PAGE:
Alas. Today I read the most nonsensical article ever. It saddens me that it's authored by one of my favorite columnists, Suzanne Moore. I do believe humanity is imperfect and therefore cannot afford to yield perfect institutions or activities. As a feminist, I am well aware the theories I believe and try to follow are not impeccable - and that holds true to pretty much everything in life.
Although I do agree with Suzanne that capitalism shamelessly absorbs all things, including the practice of mindfulness (one that is very dear to me, as all my friends/readers know by now), I have a problem with her utter dismissal of the whole practice. Mindfulness has helped me in ways innumerable, and I believe only a very misinformed reading would deem it egoistic or void of any profound meaning. I think such interpretation is - to state the least - lazy and arrogant.
Let's face it: modern life is extremely loud and busy. I wouldn't be surprised if Suzanne had so tight a deadline that criticizing something as simple and straightforward as mindfulness seemed like an easy road to take. By claiming the practice is actually mindless, she is not only revealing a lack of understanding of a world she is so eager to criticize, but also a hurriedness that only demonstrates...well, mindlessness.
Putting the abductive reasoning above to the side, there is this element of arrogance I want to discuss here. It is precisely because I consider myself an activist (for feminism as well as for meditation) that I found Suzanne's article to be so absurdly elitist. To me, she sounded like a hipster who is totally worried about the popularization of the practice. Since it is getting so widespread, she seems to be arguing, it is no longer genuine.
Which begs the question: in this world, what is genuine anyway? I mean, claiming that something is no longer valid because it is not circumscribed to a niche anymore doesn't feel very rational to me. It rather sounds arrogant and essentialist. Only because it is getting popularized, she now deems it void of any meaning, as if the people who seek it were hollow themselves. By no means I can feel sympathetic towards such critique.
Furthermore, I know capitalism distorts things, in order to better profit from them. We're witnessing this phenomena taking place with feminism itself. The recent, highly airbrushed Beyonce's Rosie the Riveter picture is one such example. In all honesty, only time will say whether Beyonce's highly twisted feminism will turn out to have the power to effect real change in society or not. In this scenario, it pops to mind that Bell Hooks seemed very exasperated by Beyonce - to the extent of calling queen B a terrorist. To me, Hooks' passionate and offensive remarks sound as arrogant and blindly passionate as Moore's take on mindfulness. It took the Crunk Feminist Collective to point out the obvious:
"So let us be clear: Beyoncé is not a terrorist. She isn’t systematically doing violence to any group of people, rolling up and taking folks land, creating a context of fear in which people must live, or usurping folks right to self-determination, raping women as a tool of war, or turning children into soldiers."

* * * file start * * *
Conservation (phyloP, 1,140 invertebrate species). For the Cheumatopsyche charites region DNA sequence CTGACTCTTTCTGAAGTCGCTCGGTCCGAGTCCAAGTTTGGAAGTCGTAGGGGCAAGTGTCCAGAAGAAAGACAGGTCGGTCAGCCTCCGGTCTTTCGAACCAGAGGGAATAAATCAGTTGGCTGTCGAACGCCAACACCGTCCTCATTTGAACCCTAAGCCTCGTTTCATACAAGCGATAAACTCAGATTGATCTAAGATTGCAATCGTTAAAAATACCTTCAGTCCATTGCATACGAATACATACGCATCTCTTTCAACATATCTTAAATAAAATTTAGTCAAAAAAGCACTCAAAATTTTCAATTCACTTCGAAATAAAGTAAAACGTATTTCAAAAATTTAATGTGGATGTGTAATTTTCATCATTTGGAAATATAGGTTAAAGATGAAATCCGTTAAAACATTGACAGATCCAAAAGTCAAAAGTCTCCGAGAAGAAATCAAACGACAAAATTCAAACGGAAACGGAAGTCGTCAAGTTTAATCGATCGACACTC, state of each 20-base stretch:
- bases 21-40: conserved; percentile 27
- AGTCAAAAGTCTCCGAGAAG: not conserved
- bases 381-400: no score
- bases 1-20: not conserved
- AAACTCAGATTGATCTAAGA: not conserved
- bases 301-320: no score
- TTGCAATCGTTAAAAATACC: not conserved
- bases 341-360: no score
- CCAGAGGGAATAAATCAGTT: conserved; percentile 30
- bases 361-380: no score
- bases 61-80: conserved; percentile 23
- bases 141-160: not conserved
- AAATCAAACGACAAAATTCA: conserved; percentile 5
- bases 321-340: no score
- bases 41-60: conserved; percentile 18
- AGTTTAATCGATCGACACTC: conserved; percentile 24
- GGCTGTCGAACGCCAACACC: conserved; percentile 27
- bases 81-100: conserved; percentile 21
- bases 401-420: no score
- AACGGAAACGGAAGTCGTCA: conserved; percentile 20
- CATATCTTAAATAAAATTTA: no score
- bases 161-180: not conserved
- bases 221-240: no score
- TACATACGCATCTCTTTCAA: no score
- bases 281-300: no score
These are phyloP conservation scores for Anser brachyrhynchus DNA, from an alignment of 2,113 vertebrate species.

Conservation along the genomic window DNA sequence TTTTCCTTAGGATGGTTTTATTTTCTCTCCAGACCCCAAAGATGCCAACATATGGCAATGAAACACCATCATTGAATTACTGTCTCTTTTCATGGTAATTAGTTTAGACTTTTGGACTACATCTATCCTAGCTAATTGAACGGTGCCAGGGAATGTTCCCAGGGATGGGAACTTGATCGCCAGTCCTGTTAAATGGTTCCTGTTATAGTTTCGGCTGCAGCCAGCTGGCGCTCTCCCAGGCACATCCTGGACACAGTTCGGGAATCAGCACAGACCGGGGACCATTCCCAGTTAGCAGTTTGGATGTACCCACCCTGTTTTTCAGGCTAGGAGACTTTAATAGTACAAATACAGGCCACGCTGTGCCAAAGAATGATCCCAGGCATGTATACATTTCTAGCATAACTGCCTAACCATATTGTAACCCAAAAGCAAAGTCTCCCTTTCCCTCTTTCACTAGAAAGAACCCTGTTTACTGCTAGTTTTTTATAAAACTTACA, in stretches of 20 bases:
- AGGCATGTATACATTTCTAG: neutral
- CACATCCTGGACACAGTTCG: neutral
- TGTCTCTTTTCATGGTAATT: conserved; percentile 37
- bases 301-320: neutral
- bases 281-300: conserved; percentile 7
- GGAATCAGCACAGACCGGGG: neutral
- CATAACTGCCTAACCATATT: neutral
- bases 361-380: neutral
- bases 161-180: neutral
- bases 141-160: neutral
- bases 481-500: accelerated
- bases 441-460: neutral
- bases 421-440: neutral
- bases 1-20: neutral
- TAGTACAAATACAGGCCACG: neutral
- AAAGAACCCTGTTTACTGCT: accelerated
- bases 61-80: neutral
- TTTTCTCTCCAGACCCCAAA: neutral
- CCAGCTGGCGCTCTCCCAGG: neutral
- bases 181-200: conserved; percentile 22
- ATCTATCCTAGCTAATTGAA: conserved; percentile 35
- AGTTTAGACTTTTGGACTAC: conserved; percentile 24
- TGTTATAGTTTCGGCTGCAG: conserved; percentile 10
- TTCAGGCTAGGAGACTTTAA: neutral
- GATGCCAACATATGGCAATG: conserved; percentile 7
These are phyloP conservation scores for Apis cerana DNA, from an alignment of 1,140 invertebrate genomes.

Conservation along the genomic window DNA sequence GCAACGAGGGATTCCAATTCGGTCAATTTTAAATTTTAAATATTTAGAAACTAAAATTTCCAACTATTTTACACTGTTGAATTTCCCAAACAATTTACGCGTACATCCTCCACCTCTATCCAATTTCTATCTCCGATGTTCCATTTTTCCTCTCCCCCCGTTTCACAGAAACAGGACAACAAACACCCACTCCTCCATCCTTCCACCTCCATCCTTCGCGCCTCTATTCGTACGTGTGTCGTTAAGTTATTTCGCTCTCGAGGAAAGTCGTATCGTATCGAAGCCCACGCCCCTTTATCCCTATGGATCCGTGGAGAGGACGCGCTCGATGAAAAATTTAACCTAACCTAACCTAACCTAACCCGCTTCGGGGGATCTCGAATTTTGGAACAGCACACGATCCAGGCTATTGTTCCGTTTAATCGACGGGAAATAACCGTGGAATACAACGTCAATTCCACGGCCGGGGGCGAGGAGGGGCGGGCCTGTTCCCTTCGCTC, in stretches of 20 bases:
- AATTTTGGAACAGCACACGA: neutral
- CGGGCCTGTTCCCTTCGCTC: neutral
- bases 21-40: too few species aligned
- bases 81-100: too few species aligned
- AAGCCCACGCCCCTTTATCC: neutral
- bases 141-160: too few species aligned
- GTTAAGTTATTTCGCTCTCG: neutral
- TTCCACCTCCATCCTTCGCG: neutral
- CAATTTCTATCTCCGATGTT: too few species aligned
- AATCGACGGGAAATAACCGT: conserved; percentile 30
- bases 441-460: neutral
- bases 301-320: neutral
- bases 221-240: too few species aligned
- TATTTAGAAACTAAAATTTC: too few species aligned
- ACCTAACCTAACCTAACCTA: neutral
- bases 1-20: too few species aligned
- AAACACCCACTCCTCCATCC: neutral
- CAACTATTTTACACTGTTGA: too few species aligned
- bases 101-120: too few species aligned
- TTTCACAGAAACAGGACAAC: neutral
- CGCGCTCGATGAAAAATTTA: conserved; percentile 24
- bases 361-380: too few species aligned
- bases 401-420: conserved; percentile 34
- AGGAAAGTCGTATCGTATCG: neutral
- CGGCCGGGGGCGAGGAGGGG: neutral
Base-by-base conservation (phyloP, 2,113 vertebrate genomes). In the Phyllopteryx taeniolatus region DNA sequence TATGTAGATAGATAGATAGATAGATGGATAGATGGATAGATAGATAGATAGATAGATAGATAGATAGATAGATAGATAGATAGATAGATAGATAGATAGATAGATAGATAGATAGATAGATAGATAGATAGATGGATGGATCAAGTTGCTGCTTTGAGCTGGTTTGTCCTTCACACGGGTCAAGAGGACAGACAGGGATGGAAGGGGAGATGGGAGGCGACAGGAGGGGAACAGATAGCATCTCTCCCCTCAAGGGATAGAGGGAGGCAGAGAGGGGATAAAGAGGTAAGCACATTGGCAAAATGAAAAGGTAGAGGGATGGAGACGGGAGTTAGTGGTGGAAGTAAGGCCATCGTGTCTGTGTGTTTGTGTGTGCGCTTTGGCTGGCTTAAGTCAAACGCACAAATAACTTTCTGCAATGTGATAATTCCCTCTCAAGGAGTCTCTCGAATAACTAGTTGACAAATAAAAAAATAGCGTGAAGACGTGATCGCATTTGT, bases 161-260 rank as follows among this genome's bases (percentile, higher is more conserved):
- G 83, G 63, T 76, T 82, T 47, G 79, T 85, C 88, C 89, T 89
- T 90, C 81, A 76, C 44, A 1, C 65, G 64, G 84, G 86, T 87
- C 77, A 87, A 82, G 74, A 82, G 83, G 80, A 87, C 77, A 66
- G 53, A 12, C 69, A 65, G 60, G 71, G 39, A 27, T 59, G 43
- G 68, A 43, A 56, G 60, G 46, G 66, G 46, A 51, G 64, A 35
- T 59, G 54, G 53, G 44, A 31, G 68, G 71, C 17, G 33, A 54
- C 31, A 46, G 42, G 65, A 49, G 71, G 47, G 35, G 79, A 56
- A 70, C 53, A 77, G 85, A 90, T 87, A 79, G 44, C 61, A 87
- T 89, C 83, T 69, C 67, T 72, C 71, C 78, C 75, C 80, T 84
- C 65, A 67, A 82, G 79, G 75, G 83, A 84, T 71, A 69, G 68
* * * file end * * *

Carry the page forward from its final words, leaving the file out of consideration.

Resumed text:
As for Moore's article, it does seem to be making a case that mindfulness is being used by capitalism as a tool to keep people under control. It's the same reasoning Bell Hooks had the infelicity to make on Beyoncé. It doesn't really sustain itself because the practice is not reinforcing competition and blind obedience to the powerful. It is simply focusing on people's well being anyway. Should we be really having a beef with something that actually improves our lives?
I mean, improving is radically different from revolutionizing. As much as I like to think that only a revolution will change this world for the better, I completely abhor the idea that each and every trend is valuable only if it turns out to be an insurrection against power. I like to see the glass half full. Thus, I deem the fact that companies are sparing 10 minutes of their worker's time in order to teach them to care for their minds as something positive.
|Thich Nhat Hanh - I love his teachings, and he also states that meditation can make us stronger to fight for social justice.|
Moreover, the purpose of meditation is not activism, but it does have a revolutionary potential: by changing ourselves we can change the world. Imagine if everyone realizes that we just need to slow down and live in the present moment? That would do wonders not only to ourselves, but to the environment around us. Moore complains that people are just "switching themselves off", and again I think it is better to shut off by means of meditation than by simply watching junk on TV.
Yeah, I think I get it now: her argument seems like the old fallacy that things were brighter, or at least more noble, in the past. It's a lazy reasoning similar to that one which states technology is making us antisocial. As if people did not switch themselves off by means of TV, food or any other hobby. As if before the mindfulness 'fever' we were all avid readers of Marx and Gramsci who promptly organized demonstrations in our after hours. This world has never existed. Give me meditation over reality shows anytime. At least it is a healthier practice and I do believe companies are getting a wee bit more humane by promoting it. I rest my case.